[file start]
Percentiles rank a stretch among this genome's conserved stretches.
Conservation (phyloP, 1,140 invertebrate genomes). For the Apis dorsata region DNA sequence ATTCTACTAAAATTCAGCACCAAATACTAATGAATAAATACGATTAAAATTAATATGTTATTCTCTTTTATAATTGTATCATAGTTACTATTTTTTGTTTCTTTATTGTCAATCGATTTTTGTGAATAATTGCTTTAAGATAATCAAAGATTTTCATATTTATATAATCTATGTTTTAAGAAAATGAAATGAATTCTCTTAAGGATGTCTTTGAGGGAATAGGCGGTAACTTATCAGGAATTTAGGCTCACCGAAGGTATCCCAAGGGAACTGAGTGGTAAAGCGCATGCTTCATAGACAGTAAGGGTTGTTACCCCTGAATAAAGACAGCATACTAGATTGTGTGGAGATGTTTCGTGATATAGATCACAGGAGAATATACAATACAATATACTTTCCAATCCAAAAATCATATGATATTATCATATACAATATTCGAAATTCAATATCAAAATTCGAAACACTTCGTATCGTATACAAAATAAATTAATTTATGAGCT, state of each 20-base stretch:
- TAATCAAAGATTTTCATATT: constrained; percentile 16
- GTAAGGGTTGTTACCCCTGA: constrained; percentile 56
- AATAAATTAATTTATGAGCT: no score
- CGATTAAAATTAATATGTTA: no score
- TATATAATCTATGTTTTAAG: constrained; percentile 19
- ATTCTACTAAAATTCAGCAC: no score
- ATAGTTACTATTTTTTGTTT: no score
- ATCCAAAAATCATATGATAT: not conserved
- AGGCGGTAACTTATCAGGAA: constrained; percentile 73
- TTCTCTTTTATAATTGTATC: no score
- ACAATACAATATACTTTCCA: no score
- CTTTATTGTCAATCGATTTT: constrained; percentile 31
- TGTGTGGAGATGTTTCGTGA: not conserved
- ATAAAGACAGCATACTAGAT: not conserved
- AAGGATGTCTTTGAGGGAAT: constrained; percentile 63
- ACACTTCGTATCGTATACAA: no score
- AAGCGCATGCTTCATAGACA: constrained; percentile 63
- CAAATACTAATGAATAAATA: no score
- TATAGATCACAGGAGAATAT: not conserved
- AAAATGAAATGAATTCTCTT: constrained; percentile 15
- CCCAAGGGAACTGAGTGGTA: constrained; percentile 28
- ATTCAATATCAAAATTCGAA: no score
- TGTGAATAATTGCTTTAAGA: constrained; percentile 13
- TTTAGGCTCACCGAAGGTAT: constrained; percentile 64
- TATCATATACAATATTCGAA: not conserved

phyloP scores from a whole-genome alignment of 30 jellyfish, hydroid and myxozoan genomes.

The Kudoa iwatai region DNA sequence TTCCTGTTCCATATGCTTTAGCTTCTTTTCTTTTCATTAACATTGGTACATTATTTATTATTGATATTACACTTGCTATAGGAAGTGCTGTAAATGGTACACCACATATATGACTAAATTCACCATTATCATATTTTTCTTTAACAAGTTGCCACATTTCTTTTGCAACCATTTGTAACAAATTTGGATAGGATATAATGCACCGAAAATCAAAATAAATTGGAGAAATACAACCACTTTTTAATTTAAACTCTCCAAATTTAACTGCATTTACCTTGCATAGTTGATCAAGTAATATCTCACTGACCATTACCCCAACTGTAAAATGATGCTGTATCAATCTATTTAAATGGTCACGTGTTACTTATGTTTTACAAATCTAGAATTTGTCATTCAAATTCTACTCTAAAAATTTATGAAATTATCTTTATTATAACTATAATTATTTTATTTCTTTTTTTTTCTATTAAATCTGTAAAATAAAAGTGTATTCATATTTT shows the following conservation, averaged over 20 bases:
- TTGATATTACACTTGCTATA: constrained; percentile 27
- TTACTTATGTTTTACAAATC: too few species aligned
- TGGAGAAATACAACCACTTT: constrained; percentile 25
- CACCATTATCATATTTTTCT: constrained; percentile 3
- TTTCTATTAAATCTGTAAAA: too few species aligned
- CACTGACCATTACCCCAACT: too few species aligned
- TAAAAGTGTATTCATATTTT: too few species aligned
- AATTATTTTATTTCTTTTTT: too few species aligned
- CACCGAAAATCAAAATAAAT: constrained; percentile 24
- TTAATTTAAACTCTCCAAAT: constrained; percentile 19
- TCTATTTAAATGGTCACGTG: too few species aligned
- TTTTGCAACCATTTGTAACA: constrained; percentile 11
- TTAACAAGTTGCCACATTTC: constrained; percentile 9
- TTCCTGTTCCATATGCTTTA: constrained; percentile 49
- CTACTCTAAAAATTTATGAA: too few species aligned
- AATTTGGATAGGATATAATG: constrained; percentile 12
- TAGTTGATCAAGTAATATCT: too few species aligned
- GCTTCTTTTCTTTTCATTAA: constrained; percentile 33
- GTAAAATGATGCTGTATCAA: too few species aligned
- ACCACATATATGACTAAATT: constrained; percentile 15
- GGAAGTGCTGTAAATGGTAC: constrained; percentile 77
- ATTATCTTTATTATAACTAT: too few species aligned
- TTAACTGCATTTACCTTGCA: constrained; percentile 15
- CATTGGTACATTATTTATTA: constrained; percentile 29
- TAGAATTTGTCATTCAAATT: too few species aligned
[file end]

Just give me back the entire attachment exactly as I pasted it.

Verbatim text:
Percentiles rank a stretch among this genome's conserved stretches.
Conservation (phyloP, 1,140 invertebrate genomes). For the Apis dorsata region DNA sequence ATTCTACTAAAATTCAGCACCAAATACTAATGAATAAATACGATTAAAATTAATATGTTATTCTCTTTTATAATTGTATCATAGTTACTATTTTTTGTTTCTTTATTGTCAATCGATTTTTGTGAATAATTGCTTTAAGATAATCAAAGATTTTCATATTTATATAATCTATGTTTTAAGAAAATGAAATGAATTCTCTTAAGGATGTCTTTGAGGGAATAGGCGGTAACTTATCAGGAATTTAGGCTCACCGAAGGTATCCCAAGGGAACTGAGTGGTAAAGCGCATGCTTCATAGACAGTAAGGGTTGTTACCCCTGAATAAAGACAGCATACTAGATTGTGTGGAGATGTTTCGTGATATAGATCACAGGAGAATATACAATACAATATACTTTCCAATCCAAAAATCATATGATATTATCATATACAATATTCGAAATTCAATATCAAAATTCGAAACACTTCGTATCGTATACAAAATAAATTAATTTATGAGCT, state of each 20-base stretch:
- TAATCAAAGATTTTCATATT: constrained; percentile 16
- GTAAGGGTTGTTACCCCTGA: constrained; percentile 56
- AATAAATTAATTTATGAGCT: no score
- CGATTAAAATTAATATGTTA: no score
- TATATAATCTATGTTTTAAG: constrained; percentile 19
- ATTCTACTAAAATTCAGCAC: no score
- ATAGTTACTATTTTTTGTTT: no score
- ATCCAAAAATCATATGATAT: not conserved
- AGGCGGTAACTTATCAGGAA: constrained; percentile 73
- TTCTCTTTTATAATTGTATC: no score
- ACAATACAATATACTTTCCA: no score
- CTTTATTGTCAATCGATTTT: constrained; percentile 31
- TGTGTGGAGATGTTTCGTGA: not conserved
- ATAAAGACAGCATACTAGAT: not conserved
- AAGGATGTCTTTGAGGGAAT: constrained; percentile 63
- ACACTTCGTATCGTATACAA: no score
- AAGCGCATGCTTCATAGACA: constrained; percentile 63
- CAAATACTAATGAATAAATA: no score
- TATAGATCACAGGAGAATAT: not conserved
- AAAATGAAATGAATTCTCTT: constrained; percentile 15
- CCCAAGGGAACTGAGTGGTA: constrained; percentile 28
- ATTCAATATCAAAATTCGAA: no score
- TGTGAATAATTGCTTTAAGA: constrained; percentile 13
- TTTAGGCTCACCGAAGGTAT: constrained; percentile 64
- TATCATATACAATATTCGAA: not conserved

phyloP scores from a whole-genome alignment of 30 jellyfish, hydroid and myxozoan genomes.

The Kudoa iwatai region DNA sequence TTCCTGTTCCATATGCTTTAGCTTCTTTTCTTTTCATTAACATTGGTACATTATTTATTATTGATATTACACTTGCTATAGGAAGTGCTGTAAATGGTACACCACATATATGACTAAATTCACCATTATCATATTTTTCTTTAACAAGTTGCCACATTTCTTTTGCAACCATTTGTAACAAATTTGGATAGGATATAATGCACCGAAAATCAAAATAAATTGGAGAAATACAACCACTTTTTAATTTAAACTCTCCAAATTTAACTGCATTTACCTTGCATAGTTGATCAAGTAATATCTCACTGACCATTACCCCAACTGTAAAATGATGCTGTATCAATCTATTTAAATGGTCACGTGTTACTTATGTTTTACAAATCTAGAATTTGTCATTCAAATTCTACTCTAAAAATTTATGAAATTATCTTTATTATAACTATAATTATTTTATTTCTTTTTTTTTCTATTAAATCTGTAAAATAAAAGTGTATTCATATTTT shows the following conservation, averaged over 20 bases:
- TTGATATTACACTTGCTATA: constrained; percentile 27
- TTACTTATGTTTTACAAATC: too few species aligned
- TGGAGAAATACAACCACTTT: constrained; percentile 25
- CACCATTATCATATTTTTCT: constrained; percentile 3
- TTTCTATTAAATCTGTAAAA: too few species aligned
- CACTGACCATTACCCCAACT: too few species aligned
- TAAAAGTGTATTCATATTTT: too few species aligned
- AATTATTTTATTTCTTTTTT: too few species aligned
- CACCGAAAATCAAAATAAAT: constrained; percentile 24
- TTAATTTAAACTCTCCAAAT: constrained; percentile 19
- TCTATTTAAATGGTCACGTG: too few species aligned
- TTTTGCAACCATTTGTAACA: constrained; percentile 11
- TTAACAAGTTGCCACATTTC: constrained; percentile 9
- TTCCTGTTCCATATGCTTTA: constrained; percentile 49
- CTACTCTAAAAATTTATGAA: too few species aligned
- AATTTGGATAGGATATAATG: constrained; percentile 12
- TAGTTGATCAAGTAATATCT: too few species aligned
- GCTTCTTTTCTTTTCATTAA: constrained; percentile 33
- GTAAAATGATGCTGTATCAA: too few species aligned
- ACCACATATATGACTAAATT: constrained; percentile 15
- GGAAGTGCTGTAAATGGTAC: constrained; percentile 77
- ATTATCTTTATTATAACTAT: too few species aligned
- TTAACTGCATTTACCTTGCA: constrained; percentile 15
- CATTGGTACATTATTTATTA: constrained; percentile 29
- TAGAATTTGTCATTCAAATT: too few species aligned